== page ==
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PostPosted: Fri Dec 10, 2010 7:42 pm 
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Joined: Fri Nov 12, 2010 10:15 am
Posts: 46
Location: Grapevine, TX
At work, we had a Christmas feast, catered in, for about 300 employees. Afterwards, the caterers were cleaning up, and I saw one of them hauling a HUGE bag of dinner rolls out. I asked her what she was going to do with them, and she said they were headed to the dumpster.

Well, my inner packrat got the better of me, so I asked her if I could have them, and she gave them to me. There were about 200 rolls in that bag!

I'm planning to let them dry out and crumble them up for the compost pile.

QUESTION: I'm guessing these rolls are a "green", but not a "super green" like cow manure or grass clippings. Bread has lots of carbs but little or no protien, so I'm also guessing it will be a good energy source for the micro-critters. Does anyone have an opinion on this?

Another crazy idea I had was to put them in a couple of 5 gallon buckets, get them good and wet, add some blood meal, and mix it all up into a mush with a paint auger. Then, I can pour the slurry into the midst of the pile next time I turn it. Think that will work?

Any of you other mad scientists out there have a better idea how to use these rolls?
Thanks!

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PostPosted: Mon Dec 13, 2010 9:57 am 
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Joined: Thu Jan 28, 2010 9:06 am
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Location: San Antonio, Texas
Great catch to get these before they hit the dumpster.

Personally, I believe you may be 'over thinking' this. There may be an ideal ratio between carbs / proteins (carbon / nitrogen, etc.) but anything once living will eventually compost given enough time. We throw in just about everything we used to throw in the trash (food scrapings, napkins, leaves, grass, plant clippings, dog wastes, etc...) and let nature do the rest. We once threw in the shells from shrimp and crab legs and they are now nowhere to be found in the pile. Pretty cool, huh?

Since you have made several compost piles, it may be fun to experiment a little with different components and different conditions. I am confident that one would probably compost quicker than another, and the final make-up of elemental compounds (N, P and K) will be of different ratios, but all will be good for the lawn and plants.

Just my 2 cents. Keep us posted!


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PostPosted: Mon Dec 13, 2010 11:35 am 
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That's what I'm doing! Pile "A" recieved the bread and blood meal slurry when I turned it 2 days ago. Pile "B" is my control, no additives, but turned at the same time as the other. I'm monitoring the temp of both piles, which were created with approximately the same ingredients. Both piles were cold when I turned them this past weekend.

We will see what happens after a week.

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PostPosted: Sat Dec 18, 2010 4:29 pm 
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It's been 6 days since I started my experiment. The "boosted" pile is cooking nicely at 140 degrees, while the "control" pile never got above 70 degrees. This morning, I added the same bread mix (75 white bread rolls, 1 cup blood meal, mixed into a mush with 2 1/2 gallons of hot water) into the second pile and turned it, top to bottom. Now I'll let nature take it's course!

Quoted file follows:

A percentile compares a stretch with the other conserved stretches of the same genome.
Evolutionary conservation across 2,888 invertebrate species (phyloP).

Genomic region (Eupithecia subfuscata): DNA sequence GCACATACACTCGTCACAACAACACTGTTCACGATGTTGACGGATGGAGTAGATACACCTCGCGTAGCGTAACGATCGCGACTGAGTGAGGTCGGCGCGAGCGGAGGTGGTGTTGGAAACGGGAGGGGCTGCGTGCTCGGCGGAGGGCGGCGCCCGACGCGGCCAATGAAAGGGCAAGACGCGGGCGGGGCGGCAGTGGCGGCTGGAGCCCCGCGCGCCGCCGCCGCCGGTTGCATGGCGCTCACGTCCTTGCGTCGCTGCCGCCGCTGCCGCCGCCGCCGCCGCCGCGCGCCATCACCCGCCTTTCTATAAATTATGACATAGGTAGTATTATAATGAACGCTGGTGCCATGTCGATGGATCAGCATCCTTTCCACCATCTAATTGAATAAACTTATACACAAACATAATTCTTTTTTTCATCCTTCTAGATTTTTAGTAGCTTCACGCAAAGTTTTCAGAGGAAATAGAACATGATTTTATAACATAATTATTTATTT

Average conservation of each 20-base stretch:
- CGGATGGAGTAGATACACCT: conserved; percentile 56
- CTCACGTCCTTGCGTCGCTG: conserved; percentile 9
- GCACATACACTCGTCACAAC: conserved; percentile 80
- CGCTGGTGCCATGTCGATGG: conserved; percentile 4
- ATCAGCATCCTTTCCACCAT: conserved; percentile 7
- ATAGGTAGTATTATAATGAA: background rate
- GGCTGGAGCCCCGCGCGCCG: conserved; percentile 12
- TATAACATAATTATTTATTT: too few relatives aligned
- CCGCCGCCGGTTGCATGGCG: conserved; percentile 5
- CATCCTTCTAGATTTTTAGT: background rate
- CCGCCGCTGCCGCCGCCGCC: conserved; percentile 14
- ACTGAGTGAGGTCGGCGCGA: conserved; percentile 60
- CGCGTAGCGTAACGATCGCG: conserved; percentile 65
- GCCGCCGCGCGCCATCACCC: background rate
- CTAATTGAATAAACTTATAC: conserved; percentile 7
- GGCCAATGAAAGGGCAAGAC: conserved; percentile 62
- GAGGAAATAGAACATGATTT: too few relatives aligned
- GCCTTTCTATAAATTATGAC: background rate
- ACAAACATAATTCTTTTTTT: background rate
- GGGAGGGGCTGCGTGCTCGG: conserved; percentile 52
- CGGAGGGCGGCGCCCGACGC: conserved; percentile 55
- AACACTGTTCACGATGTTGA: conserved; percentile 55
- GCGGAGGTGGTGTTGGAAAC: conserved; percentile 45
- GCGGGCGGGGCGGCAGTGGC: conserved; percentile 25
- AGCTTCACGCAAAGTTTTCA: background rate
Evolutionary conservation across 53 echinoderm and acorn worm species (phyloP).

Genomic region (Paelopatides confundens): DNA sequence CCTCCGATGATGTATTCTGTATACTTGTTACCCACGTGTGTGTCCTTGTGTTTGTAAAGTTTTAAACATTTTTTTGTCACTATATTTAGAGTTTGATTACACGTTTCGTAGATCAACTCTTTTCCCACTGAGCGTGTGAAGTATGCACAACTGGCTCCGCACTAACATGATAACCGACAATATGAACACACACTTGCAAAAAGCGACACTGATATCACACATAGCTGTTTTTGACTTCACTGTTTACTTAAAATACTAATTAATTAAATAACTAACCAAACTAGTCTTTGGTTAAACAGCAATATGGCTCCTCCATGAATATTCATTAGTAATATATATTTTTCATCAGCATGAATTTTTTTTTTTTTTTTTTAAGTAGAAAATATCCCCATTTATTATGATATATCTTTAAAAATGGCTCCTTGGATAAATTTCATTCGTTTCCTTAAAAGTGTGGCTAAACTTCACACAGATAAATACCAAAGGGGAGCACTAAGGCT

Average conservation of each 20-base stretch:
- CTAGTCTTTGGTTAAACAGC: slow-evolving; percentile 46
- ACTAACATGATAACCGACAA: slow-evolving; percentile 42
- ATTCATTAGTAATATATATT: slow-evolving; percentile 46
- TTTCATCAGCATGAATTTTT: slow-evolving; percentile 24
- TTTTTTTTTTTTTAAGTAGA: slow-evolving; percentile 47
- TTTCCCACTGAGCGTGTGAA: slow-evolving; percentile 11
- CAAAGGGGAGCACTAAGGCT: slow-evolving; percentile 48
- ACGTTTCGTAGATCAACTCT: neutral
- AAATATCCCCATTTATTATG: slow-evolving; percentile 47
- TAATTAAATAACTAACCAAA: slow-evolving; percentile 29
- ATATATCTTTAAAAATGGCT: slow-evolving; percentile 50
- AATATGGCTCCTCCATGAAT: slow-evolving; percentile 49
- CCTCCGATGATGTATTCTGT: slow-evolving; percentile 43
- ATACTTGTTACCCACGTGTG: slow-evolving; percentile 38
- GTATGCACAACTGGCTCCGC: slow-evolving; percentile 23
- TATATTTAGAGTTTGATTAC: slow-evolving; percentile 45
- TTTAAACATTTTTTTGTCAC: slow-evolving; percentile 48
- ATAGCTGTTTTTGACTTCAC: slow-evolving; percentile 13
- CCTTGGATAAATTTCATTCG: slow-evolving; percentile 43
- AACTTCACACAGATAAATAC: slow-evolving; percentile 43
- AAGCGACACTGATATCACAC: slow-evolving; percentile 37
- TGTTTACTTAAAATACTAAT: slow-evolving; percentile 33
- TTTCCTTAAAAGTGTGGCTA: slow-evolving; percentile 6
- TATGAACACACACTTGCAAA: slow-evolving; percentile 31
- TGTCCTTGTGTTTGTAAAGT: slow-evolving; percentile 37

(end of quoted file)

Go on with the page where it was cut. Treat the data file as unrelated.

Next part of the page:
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PostPosted: Sat Dec 18, 2010 8:36 pm 
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So the 'control' pile now has the blood meal mix?


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PostPosted: Sat Dec 18, 2010 9:51 pm 
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Yes Garon. I mixed the bread and blood meal into the control pile. Now to see if it has the same result as the first one.

If I get the same result, I'll have to start looking for a source of stale bread!

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PostPosted: Sun Dec 19, 2010 7:08 am 
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Location: San Antonio, Texas
Thanks for the update. I love seeing how different conditions affect different organic projects.

The best part about the organic approach is I have yet to see a negative outcome.

Keep us posted!


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PostPosted: Tue Dec 21, 2010 11:47 am 
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I am ready to declare that my disgusting bloodmeal & bread brew is GREAT for heating up a cold compost pile.

Only 3 days after inoculating my control pile with the mixture, it's cooking nicely at 140 degrees, just like the first pile did.

I should get about 2 cubic yards of finished compost out of this by spring!

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PostPosted: Wed Feb 08, 2012 10:00 am 
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Joined: Mon Sep 13, 2010 5:27 pm
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If your first pile didn't get hot, it may not be the blood/bun mixture that made the difference. You need moisture to make the pile cook, and you added that with your slurry.
The pile needs quite a bit of water in order for all the good microbes to be activated.
Try an test pile with no slurry, and more water. I bet you will be surprised with the results.
Dennis


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